Bilderberg Group[edit]

Reisman is a member of the Steering Committee of the Bilderberg Group,[7] and has participated in all its conferences since 2002.

Charitable giving[edit]

In 2006, she founded the Indigo Love of Reading Foundation, whose mission is to enrich the libraries in under-resourced public schools[citation needed]. Since its inception the Indigo Love of Reading Foundation has provided over $20 million to high needs schools in Canada.

In 1996 Reisman endowed the Heather Reisman Chair in Perinatal Research at the University of Toronto. She and her husband established the Gerald Schwartz/Heather Reisman Centre for Jewish Learning at Holy Blossom Temple. They have also given major gifts to Mt. Sinai Hospital in Toronto, the Legacy Fund of the UJA Federation of Greater Toronto, and Harvard University.[1]

In 2005, she and her husband Gerald Schwartz founded the HESEG Foundation, which provides scholarships to "lone soldiers", individuals who have served their time in the military and who have no family support to enable their education.


In May 2015, Reisman was inducted into the Canadian Business Hall of Fame.

Reisman is the recipient of honorary doctorates from Ryerson University (2006), Wilfrid Laurier University (2009), Mount Allison University (2010), St. Francis Xavier University (2013), and University of Manitoba (2016). She was named Retail Council of Canada's Distinguished Retailer of the Year (2011), and received the International Distinguished Entrepreneur Award (2003) from the University of Manitoba, Asper Business School.

She is a Member of the Order of Canada.

In 2009, the Financial Times listed Reisman as one of the top 50 businesswomen in the world.[8]

Personal life[edit]

In 1982, Reisman married Gerald Schwartz, the founder and CEO of Onex Corporation. Reisman has two children from her first marriage and two step-children from her marriage to Schwartz. The couple are members of the Reform synagogue, Holy Blossom Temple in Toronto.[1]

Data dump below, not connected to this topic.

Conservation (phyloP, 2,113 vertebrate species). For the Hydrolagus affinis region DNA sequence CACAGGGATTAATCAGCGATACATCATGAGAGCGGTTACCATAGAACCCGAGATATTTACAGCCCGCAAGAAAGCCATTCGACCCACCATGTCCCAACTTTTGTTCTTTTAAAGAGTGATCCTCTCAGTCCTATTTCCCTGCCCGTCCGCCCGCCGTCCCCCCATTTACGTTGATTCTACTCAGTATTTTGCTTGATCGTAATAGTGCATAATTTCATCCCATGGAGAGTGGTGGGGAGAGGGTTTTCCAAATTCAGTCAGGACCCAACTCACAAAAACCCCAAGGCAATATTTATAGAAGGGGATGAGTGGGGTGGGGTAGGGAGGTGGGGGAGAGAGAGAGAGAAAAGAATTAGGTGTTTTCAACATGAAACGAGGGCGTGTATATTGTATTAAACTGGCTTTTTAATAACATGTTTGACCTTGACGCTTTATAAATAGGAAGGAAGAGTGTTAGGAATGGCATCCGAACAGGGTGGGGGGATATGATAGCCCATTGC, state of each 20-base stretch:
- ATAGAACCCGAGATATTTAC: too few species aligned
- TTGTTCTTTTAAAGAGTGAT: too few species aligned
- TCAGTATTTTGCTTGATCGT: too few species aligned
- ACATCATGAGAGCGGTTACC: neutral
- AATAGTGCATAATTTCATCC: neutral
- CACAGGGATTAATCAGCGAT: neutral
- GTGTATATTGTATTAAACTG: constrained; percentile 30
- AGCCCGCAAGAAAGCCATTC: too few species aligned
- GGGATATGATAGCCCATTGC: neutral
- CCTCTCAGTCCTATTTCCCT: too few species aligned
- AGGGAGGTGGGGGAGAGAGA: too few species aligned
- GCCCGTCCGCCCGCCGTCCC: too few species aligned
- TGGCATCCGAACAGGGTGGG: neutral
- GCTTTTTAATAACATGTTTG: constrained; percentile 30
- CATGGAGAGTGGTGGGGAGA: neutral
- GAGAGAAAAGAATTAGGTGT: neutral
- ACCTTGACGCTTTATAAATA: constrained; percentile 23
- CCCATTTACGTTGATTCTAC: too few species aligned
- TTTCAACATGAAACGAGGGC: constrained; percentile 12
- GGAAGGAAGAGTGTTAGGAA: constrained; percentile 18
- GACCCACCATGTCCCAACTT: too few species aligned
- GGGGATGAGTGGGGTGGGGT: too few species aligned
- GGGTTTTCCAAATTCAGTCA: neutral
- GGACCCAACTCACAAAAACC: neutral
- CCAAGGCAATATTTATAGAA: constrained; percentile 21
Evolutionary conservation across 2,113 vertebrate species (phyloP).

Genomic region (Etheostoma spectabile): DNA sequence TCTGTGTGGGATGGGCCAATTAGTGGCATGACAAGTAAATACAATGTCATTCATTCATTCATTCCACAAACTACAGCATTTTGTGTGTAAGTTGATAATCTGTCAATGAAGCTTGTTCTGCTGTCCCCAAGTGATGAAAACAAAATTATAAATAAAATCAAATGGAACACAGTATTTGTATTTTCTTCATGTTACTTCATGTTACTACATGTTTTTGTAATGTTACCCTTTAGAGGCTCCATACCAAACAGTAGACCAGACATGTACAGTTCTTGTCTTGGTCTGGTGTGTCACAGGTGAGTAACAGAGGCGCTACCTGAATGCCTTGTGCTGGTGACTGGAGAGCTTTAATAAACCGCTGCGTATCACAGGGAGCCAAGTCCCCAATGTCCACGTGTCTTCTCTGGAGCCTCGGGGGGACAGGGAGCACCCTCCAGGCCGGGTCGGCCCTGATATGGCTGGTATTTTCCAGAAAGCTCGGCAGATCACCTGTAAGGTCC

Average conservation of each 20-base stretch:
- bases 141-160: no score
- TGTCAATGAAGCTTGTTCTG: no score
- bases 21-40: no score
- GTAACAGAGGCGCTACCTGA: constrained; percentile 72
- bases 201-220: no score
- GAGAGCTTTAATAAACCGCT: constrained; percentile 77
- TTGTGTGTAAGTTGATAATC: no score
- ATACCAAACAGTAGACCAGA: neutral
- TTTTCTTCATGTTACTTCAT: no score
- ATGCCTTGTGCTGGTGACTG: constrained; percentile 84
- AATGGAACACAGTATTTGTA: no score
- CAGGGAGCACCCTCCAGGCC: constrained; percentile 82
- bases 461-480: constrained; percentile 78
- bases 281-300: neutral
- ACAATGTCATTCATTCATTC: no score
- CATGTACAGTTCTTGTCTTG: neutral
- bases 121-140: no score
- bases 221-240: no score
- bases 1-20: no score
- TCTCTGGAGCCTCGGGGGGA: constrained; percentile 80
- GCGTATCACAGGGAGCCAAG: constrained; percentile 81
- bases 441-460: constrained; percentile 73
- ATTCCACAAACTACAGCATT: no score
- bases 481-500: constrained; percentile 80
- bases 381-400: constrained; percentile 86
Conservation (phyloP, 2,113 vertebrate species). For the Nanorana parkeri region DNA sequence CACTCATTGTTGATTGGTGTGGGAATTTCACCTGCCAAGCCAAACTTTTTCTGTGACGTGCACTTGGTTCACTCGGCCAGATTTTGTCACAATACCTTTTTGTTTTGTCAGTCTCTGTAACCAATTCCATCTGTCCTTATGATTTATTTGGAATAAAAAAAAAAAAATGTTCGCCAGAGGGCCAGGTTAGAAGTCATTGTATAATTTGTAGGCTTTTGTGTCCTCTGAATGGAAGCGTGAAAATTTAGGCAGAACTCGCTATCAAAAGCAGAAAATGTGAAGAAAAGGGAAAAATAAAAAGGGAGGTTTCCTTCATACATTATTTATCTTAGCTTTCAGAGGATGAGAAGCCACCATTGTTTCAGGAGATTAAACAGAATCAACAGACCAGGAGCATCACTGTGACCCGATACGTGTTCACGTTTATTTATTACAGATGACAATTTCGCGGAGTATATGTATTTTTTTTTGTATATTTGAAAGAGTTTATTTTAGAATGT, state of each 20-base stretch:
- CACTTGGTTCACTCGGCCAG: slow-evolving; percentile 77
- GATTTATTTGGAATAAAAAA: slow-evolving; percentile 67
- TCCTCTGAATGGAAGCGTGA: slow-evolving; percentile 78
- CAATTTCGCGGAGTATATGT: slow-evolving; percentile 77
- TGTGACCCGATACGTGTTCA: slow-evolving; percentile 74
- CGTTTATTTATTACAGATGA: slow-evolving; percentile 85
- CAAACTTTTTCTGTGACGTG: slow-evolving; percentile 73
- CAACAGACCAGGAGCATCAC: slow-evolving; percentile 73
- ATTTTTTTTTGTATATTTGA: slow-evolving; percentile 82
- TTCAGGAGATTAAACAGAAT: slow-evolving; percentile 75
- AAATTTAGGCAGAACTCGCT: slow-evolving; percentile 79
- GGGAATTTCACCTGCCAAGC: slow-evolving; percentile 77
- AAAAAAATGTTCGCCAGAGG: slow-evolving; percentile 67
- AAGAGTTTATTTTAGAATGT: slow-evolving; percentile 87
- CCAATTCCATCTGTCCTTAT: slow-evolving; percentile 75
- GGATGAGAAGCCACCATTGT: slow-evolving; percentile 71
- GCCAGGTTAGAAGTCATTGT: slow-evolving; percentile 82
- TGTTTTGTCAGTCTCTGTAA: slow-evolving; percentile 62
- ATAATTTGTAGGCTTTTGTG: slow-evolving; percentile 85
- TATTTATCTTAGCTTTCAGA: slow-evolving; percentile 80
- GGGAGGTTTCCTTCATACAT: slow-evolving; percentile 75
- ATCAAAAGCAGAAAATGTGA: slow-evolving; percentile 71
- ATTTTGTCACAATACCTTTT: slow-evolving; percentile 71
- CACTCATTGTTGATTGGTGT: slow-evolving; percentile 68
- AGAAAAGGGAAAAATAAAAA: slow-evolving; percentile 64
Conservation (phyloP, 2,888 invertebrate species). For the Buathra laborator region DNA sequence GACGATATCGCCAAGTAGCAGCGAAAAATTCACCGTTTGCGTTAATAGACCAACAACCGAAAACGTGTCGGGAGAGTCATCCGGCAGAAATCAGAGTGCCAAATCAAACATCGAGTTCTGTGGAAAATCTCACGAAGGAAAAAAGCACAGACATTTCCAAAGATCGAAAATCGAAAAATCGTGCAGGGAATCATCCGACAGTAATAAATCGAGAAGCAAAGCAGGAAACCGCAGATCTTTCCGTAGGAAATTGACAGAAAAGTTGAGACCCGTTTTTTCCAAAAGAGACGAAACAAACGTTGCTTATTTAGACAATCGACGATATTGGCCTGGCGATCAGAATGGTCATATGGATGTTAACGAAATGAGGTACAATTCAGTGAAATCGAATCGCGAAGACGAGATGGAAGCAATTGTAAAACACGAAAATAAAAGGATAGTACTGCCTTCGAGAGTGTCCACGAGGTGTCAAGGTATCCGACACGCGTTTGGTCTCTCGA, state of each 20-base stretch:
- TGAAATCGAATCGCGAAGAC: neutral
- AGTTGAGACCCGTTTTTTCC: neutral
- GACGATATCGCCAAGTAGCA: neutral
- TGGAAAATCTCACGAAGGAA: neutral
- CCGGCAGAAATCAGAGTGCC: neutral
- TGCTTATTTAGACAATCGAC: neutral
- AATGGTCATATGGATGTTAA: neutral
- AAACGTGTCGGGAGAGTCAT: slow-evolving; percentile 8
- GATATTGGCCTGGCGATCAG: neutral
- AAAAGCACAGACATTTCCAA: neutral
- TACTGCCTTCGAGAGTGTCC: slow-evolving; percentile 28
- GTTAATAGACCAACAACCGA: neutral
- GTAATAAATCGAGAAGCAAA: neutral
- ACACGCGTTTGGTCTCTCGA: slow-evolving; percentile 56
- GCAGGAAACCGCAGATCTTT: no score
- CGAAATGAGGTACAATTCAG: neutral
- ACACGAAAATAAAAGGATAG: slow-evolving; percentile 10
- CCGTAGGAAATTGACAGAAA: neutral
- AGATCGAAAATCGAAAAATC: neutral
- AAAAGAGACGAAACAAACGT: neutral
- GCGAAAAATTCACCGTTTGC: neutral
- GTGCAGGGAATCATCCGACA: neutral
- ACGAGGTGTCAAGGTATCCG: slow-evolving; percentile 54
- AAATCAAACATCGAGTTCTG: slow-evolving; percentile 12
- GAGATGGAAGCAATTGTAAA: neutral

See also[edit]


  1. ^ a b c d Michael Brown. "HEATHER REISMAN". Jewish Women's Archive. Retrieved 5 September 2013. 
  2. ^ Porter, Ryan (19 March 2016). "How Indigo's Heather Reisman chooses her Heather's Picks". The Star. Retrieved April 15, 2017. 
  3. ^ Clark, Campbell (4 August 2006). "Liberal power couple back Harper on Mideast". The Globe and Mail. Retrieved 2007-12-03. 
  4. ^ Adams, James. The Globe and Mail. "Reisman bans Mein Kampf from Chapters and Indigo."
  5. ^ "Remember Mein Kampf". Vancouver: The Jewish Independent. 21 December 2001. Archived from the original on 28 September 2011. Retrieved 2011-08-13. 
  6. ^ The Globe and Mail, July 8, 2010: "Heather Reisman spearheads 11th-hour bid to save Iranian woman from stoning"
  7. ^ Steering Committee Archived 2014-03-11 at the Wayback Machine. Bilderberg Meetings. Retrieved on 2013-09-19
  8. ^ Women at the Top: Women's advancement, fairness and equality in the business arena - FT.com Archived 2010-11-26 at the Wayback Machine.. Womenatthetop.ft.com. Retrieved on 2013-09-19